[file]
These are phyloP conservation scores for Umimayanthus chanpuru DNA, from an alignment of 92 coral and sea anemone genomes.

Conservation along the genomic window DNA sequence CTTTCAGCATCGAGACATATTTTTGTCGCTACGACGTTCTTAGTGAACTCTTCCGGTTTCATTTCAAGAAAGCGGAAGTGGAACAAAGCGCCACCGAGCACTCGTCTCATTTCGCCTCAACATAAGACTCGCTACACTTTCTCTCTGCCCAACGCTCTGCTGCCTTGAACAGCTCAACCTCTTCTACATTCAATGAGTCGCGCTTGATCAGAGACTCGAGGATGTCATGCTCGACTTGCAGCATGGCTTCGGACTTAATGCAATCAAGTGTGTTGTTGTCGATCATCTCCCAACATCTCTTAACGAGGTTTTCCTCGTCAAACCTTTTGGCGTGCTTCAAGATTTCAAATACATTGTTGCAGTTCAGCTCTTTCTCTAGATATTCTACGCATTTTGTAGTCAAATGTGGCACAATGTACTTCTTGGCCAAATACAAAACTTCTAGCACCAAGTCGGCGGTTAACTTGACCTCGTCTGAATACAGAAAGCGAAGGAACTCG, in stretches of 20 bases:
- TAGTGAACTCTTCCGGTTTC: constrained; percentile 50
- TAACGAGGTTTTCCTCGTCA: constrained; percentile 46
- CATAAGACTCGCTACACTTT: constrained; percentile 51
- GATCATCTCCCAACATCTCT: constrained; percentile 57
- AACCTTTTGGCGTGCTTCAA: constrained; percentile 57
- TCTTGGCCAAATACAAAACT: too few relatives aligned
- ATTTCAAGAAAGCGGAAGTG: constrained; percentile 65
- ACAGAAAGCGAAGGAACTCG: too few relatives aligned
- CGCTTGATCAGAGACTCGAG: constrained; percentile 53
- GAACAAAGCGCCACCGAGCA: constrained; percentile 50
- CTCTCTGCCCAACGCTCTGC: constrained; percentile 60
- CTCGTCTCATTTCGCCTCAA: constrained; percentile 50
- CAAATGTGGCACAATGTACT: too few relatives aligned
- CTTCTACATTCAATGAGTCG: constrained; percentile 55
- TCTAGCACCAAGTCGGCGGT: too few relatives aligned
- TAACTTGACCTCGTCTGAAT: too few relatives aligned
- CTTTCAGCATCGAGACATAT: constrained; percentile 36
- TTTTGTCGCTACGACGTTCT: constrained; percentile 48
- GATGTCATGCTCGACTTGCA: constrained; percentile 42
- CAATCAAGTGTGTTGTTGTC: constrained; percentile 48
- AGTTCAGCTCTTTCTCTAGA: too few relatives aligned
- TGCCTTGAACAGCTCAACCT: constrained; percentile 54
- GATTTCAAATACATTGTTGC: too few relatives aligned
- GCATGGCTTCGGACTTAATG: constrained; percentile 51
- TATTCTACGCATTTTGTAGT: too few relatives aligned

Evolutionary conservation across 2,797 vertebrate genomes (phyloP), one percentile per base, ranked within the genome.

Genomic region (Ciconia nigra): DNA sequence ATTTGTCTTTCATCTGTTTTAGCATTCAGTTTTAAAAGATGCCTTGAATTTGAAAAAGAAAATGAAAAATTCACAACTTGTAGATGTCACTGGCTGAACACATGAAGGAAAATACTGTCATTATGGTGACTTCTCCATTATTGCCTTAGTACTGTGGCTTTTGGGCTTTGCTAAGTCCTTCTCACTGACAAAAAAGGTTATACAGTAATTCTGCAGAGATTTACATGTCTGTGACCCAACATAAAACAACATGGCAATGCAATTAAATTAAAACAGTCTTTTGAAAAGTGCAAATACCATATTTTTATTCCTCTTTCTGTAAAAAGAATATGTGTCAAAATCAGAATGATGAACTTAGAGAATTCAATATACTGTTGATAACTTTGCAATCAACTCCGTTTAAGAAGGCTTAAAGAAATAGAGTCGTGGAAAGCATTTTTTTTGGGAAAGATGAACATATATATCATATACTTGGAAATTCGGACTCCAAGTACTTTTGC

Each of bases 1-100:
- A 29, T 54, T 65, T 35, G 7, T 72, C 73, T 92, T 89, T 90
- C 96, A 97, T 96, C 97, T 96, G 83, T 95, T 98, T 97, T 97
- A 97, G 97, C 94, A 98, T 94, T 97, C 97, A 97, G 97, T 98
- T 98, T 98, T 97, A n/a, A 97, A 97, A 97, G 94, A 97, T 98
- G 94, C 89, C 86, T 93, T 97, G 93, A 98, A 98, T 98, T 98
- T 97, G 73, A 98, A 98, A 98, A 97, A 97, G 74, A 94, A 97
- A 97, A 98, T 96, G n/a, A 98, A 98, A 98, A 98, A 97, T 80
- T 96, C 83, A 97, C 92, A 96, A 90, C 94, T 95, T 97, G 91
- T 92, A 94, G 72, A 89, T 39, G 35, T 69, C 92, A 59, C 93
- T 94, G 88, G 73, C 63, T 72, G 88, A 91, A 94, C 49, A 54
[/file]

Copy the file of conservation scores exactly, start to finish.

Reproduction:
These are phyloP conservation scores for Umimayanthus chanpuru DNA, from an alignment of 92 coral and sea anemone genomes.

Conservation along the genomic window DNA sequence CTTTCAGCATCGAGACATATTTTTGTCGCTACGACGTTCTTAGTGAACTCTTCCGGTTTCATTTCAAGAAAGCGGAAGTGGAACAAAGCGCCACCGAGCACTCGTCTCATTTCGCCTCAACATAAGACTCGCTACACTTTCTCTCTGCCCAACGCTCTGCTGCCTTGAACAGCTCAACCTCTTCTACATTCAATGAGTCGCGCTTGATCAGAGACTCGAGGATGTCATGCTCGACTTGCAGCATGGCTTCGGACTTAATGCAATCAAGTGTGTTGTTGTCGATCATCTCCCAACATCTCTTAACGAGGTTTTCCTCGTCAAACCTTTTGGCGTGCTTCAAGATTTCAAATACATTGTTGCAGTTCAGCTCTTTCTCTAGATATTCTACGCATTTTGTAGTCAAATGTGGCACAATGTACTTCTTGGCCAAATACAAAACTTCTAGCACCAAGTCGGCGGTTAACTTGACCTCGTCTGAATACAGAAAGCGAAGGAACTCG, in stretches of 20 bases:
- TAGTGAACTCTTCCGGTTTC: constrained; percentile 50
- TAACGAGGTTTTCCTCGTCA: constrained; percentile 46
- CATAAGACTCGCTACACTTT: constrained; percentile 51
- GATCATCTCCCAACATCTCT: constrained; percentile 57
- AACCTTTTGGCGTGCTTCAA: constrained; percentile 57
- TCTTGGCCAAATACAAAACT: too few relatives aligned
- ATTTCAAGAAAGCGGAAGTG: constrained; percentile 65
- ACAGAAAGCGAAGGAACTCG: too few relatives aligned
- CGCTTGATCAGAGACTCGAG: constrained; percentile 53
- GAACAAAGCGCCACCGAGCA: constrained; percentile 50
- CTCTCTGCCCAACGCTCTGC: constrained; percentile 60
- CTCGTCTCATTTCGCCTCAA: constrained; percentile 50
- CAAATGTGGCACAATGTACT: too few relatives aligned
- CTTCTACATTCAATGAGTCG: constrained; percentile 55
- TCTAGCACCAAGTCGGCGGT: too few relatives aligned
- TAACTTGACCTCGTCTGAAT: too few relatives aligned
- CTTTCAGCATCGAGACATAT: constrained; percentile 36
- TTTTGTCGCTACGACGTTCT: constrained; percentile 48
- GATGTCATGCTCGACTTGCA: constrained; percentile 42
- CAATCAAGTGTGTTGTTGTC: constrained; percentile 48
- AGTTCAGCTCTTTCTCTAGA: too few relatives aligned
- TGCCTTGAACAGCTCAACCT: constrained; percentile 54
- GATTTCAAATACATTGTTGC: too few relatives aligned
- GCATGGCTTCGGACTTAATG: constrained; percentile 51
- TATTCTACGCATTTTGTAGT: too few relatives aligned

Evolutionary conservation across 2,797 vertebrate genomes (phyloP), one percentile per base, ranked within the genome.

Genomic region (Ciconia nigra): DNA sequence ATTTGTCTTTCATCTGTTTTAGCATTCAGTTTTAAAAGATGCCTTGAATTTGAAAAAGAAAATGAAAAATTCACAACTTGTAGATGTCACTGGCTGAACACATGAAGGAAAATACTGTCATTATGGTGACTTCTCCATTATTGCCTTAGTACTGTGGCTTTTGGGCTTTGCTAAGTCCTTCTCACTGACAAAAAAGGTTATACAGTAATTCTGCAGAGATTTACATGTCTGTGACCCAACATAAAACAACATGGCAATGCAATTAAATTAAAACAGTCTTTTGAAAAGTGCAAATACCATATTTTTATTCCTCTTTCTGTAAAAAGAATATGTGTCAAAATCAGAATGATGAACTTAGAGAATTCAATATACTGTTGATAACTTTGCAATCAACTCCGTTTAAGAAGGCTTAAAGAAATAGAGTCGTGGAAAGCATTTTTTTTGGGAAAGATGAACATATATATCATATACTTGGAAATTCGGACTCCAAGTACTTTTGC

Each of bases 1-100:
- A 29, T 54, T 65, T 35, G 7, T 72, C 73, T 92, T 89, T 90
- C 96, A 97, T 96, C 97, T 96, G 83, T 95, T 98, T 97, T 97
- A 97, G 97, C 94, A 98, T 94, T 97, C 97, A 97, G 97, T 98
- T 98, T 98, T 97, A n/a, A 97, A 97, A 97, G 94, A 97, T 98
- G 94, C 89, C 86, T 93, T 97, G 93, A 98, A 98, T 98, T 98
- T 97, G 73, A 98, A 98, A 98, A 97, A 97, G 74, A 94, A 97
- A 97, A 98, T 96, G n/a, A 98, A 98, A 98, A 98, A 97, T 80
- T 96, C 83, A 97, C 92, A 96, A 90, C 94, T 95, T 97, G 91
- T 92, A 94, G 72, A 89, T 39, G 35, T 69, C 92, A 59, C 93
- T 94, G 88, G 73, C 63, T 72, G 88, A 91, A 94, C 49, A 54